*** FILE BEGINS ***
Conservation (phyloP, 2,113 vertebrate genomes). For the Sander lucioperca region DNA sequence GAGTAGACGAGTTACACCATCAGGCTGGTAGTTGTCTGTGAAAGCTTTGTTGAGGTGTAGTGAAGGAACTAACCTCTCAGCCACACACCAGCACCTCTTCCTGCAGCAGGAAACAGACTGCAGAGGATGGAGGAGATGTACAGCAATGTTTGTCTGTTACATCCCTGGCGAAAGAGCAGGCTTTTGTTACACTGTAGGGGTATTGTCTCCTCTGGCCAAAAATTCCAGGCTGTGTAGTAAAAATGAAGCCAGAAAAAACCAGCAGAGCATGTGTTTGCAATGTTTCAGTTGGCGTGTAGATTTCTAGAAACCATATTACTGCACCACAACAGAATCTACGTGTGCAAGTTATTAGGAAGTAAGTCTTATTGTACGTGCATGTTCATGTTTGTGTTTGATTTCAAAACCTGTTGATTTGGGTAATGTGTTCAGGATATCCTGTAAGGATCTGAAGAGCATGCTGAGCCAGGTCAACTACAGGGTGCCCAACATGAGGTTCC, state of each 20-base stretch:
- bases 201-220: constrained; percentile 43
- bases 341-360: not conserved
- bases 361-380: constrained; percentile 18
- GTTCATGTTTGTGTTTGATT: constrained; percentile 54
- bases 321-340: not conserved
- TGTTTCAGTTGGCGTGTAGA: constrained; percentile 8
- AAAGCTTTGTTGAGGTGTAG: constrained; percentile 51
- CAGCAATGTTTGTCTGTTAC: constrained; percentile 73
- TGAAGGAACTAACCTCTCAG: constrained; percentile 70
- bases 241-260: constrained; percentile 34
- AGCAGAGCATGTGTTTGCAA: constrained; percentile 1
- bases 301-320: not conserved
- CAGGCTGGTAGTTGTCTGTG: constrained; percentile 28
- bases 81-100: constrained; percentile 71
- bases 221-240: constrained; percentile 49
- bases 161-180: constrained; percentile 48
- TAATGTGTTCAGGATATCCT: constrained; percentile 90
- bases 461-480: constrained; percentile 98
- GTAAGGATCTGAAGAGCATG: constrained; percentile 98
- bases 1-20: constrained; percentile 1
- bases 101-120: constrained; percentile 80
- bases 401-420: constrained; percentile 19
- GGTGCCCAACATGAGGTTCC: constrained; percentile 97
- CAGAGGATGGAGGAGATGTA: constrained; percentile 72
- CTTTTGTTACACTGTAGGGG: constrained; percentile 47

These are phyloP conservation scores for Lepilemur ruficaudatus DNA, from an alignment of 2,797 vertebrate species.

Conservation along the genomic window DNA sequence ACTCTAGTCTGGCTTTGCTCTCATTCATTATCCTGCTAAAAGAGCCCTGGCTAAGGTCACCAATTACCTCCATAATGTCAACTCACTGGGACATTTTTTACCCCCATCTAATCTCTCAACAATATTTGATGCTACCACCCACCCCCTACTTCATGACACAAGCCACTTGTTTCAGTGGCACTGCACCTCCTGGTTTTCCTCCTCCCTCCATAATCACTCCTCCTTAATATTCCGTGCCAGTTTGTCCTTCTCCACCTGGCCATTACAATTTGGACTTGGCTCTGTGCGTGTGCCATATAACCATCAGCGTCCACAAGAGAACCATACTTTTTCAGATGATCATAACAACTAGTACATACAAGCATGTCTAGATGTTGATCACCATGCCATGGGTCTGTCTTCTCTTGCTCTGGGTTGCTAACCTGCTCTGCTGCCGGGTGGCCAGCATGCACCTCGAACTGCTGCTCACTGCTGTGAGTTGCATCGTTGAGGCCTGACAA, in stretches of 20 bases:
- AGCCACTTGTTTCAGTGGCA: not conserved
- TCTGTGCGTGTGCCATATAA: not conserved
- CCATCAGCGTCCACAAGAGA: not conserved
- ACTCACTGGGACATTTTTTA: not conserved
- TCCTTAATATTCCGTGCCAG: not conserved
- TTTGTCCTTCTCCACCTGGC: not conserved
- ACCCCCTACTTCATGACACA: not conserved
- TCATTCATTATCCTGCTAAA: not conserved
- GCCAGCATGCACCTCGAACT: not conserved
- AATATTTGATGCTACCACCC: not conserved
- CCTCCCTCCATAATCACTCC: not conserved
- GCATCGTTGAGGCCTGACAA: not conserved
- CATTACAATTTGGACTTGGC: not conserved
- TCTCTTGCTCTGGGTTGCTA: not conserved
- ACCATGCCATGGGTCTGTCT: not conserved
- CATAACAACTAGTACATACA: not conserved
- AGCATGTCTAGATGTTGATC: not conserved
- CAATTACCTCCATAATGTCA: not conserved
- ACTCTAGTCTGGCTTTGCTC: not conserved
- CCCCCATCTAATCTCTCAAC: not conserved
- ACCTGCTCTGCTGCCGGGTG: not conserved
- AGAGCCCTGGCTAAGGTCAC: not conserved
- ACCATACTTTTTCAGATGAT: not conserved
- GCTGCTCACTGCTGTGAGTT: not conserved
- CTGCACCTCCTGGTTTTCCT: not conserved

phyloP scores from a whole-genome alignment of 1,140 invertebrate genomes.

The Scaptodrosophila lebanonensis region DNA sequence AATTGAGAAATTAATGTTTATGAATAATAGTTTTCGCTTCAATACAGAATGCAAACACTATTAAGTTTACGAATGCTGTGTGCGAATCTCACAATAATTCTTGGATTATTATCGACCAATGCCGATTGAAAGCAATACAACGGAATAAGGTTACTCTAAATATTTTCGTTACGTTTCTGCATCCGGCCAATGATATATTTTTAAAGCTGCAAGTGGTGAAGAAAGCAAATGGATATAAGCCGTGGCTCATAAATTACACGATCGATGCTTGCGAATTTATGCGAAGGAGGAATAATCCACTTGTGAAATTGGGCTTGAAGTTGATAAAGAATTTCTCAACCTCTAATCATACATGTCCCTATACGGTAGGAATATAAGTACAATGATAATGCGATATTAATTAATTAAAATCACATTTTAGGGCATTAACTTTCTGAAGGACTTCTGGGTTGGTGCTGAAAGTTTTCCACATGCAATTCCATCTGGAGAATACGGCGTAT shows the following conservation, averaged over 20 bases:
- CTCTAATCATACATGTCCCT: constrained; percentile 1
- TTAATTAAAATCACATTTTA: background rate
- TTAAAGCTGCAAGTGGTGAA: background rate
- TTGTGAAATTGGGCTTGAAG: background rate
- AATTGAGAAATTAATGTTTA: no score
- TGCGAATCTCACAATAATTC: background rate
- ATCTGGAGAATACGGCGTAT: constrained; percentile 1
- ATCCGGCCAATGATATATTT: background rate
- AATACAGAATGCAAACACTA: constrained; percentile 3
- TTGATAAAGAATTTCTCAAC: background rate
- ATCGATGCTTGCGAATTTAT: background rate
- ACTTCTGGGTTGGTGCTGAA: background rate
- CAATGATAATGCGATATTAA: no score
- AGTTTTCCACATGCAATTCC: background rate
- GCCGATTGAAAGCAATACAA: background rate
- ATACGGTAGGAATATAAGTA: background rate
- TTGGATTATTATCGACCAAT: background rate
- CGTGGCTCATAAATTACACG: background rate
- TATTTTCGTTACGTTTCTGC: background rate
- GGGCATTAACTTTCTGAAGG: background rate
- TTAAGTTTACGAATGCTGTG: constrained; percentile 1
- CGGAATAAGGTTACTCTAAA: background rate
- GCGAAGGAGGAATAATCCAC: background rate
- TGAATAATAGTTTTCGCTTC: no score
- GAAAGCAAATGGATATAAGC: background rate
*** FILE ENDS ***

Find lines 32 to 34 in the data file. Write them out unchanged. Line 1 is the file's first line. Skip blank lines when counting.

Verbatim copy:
- ACTCACTGGGACATTTTTTA: not conserved
- TCCTTAATATTCCGTGCCAG: not conserved
- TTTGTCCTTCTCCACCTGGC: not conserved